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'Timeless' lives on in the hearts of viewers. Here's why the cancelled show was so compelling.

‘Timeless’ show: #Clockblockers want to turn back time on the cancellation

2018 may have seemed like a year of victories for television fans, who have seen the likes of Brooklyn Nine Nine and The Expanse cancelled for a few fleeting, yet painful, moments – only to be resurrected by the mad geniuses at other networks. Sadly, not every fandom has had their moment.

Of course we’re still pissed Shadowhunters isn’t getting the fourth and fifth seasons it deserves, but June became a cancellation wasteland and we had to say goodbye to another of our favorite shows: Timeless, the balls-to-the-wall and bonkers but brilliant timeline-hopping sci-fi series.

Timeless follows historian Lucy Preston and a team of unlikely cohorts tasked with capturing a group of thieves who plan to rewrite American history after stealing an experimental time machine.

Timeless was shut down this summer by NBC, the very same network that brought back the crowd-pleasing cop sitcom Brooklyn Nine Nine from its 24-hour coma.

NBC pulled an Ebenezer Scrooge, granting Timeless fans, or “Clockblockers”, a meager two-part season finale special, “The Miracle of Christmas” to wrap up the story. This certainly filled the time-travelling hole left by the absence of Doctor Who for the first time in over a decade, but it didn’t do much for fans of the show, who expected at least a couple more seasons when NBC mercifully yanked it from its first cancellation scare.

Outcry from fans has been coming thick and fast since June, and the much-anticipated finale attracted numbers that were surely impressive enough to make NBC execs sit up and pay attention. The social media storm following the cancellation was a large factor in Timeless getting a finale at all, and the series’s co-creator Shawn Ryan had some optimistic words to say in the wake of the Christmas episode’s warm reception.

Talking to Entertainment Weekly, Ryan declared his belief that Timeless shares similarities with one of its inspirations, Star Trek. “I keep thinking about how Star Trek was a TV show in the 60s, and then became movies in the 80s, and became a TV show again in the 90s, and then became movies again.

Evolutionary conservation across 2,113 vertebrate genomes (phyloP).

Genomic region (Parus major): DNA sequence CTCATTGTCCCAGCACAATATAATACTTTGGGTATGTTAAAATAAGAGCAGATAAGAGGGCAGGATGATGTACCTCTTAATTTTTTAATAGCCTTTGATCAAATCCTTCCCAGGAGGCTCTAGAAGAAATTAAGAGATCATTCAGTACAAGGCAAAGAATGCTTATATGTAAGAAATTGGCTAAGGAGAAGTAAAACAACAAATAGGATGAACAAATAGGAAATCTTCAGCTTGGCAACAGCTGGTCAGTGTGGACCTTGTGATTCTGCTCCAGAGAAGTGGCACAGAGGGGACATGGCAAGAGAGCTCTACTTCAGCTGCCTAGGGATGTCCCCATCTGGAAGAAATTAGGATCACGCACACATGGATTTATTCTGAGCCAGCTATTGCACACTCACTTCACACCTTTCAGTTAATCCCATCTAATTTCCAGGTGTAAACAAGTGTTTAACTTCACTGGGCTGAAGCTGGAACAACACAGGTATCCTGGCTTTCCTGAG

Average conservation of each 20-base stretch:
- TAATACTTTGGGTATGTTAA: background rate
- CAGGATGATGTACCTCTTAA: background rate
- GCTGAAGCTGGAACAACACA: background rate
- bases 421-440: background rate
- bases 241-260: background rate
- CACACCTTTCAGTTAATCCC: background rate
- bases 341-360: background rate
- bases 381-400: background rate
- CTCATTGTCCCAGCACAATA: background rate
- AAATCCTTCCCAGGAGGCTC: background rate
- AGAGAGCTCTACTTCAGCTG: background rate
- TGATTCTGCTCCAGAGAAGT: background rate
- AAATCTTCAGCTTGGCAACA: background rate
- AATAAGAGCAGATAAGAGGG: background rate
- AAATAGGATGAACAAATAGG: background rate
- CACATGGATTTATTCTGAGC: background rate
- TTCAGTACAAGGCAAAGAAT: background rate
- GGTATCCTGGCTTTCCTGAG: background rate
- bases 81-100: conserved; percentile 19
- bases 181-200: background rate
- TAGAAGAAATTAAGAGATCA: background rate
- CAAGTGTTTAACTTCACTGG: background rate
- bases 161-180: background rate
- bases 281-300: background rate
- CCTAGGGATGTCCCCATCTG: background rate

“I don’t know what form Timeless might take, but . . . we’ve been killed twice, and we’ve come back both times, so we’ll see.”

We spoke to some fans of the series about how they’re feeling following the show’s surprise axing this year, as well as what the show has meant to them since its premiere all the way back in 2016. While fans were pretty much unanimously onboard with what the feature-length finale delivered, the satisfaction was bittersweet. Gretchen definitely admired the ambition of the project, but was still left wanting more.

“Despite only having two hours to work with, [co-writers] Lauren Greer and Arika Lisanne Mittman did an amazing job taking what could have been a few seasons’ worth of material and condensing it into two hours of spectacular television. So for me it was an amazing finale. I just lament over what could have been had we been given a bit more time.”

Samantha agreed simply finishing the story sometimes isn’t enough. “Will Timeless fans ever be satisfied? Probably not! I would love for this show to run for 6 seasons or more, and there is plenty of untold history to carry the show that long.

“That said, I adored the movie. I laughed and cried and had a goofy grin on my face the entire time.”

Heather took us back to what caught her attention about the show in the first place: “. . . their first promo where they’re running through doors of history. A good friend posted it on Facebook – plus the intrigue of how an action in the past can have rippling effects. Doctor Who doesn’t delve into that as much.”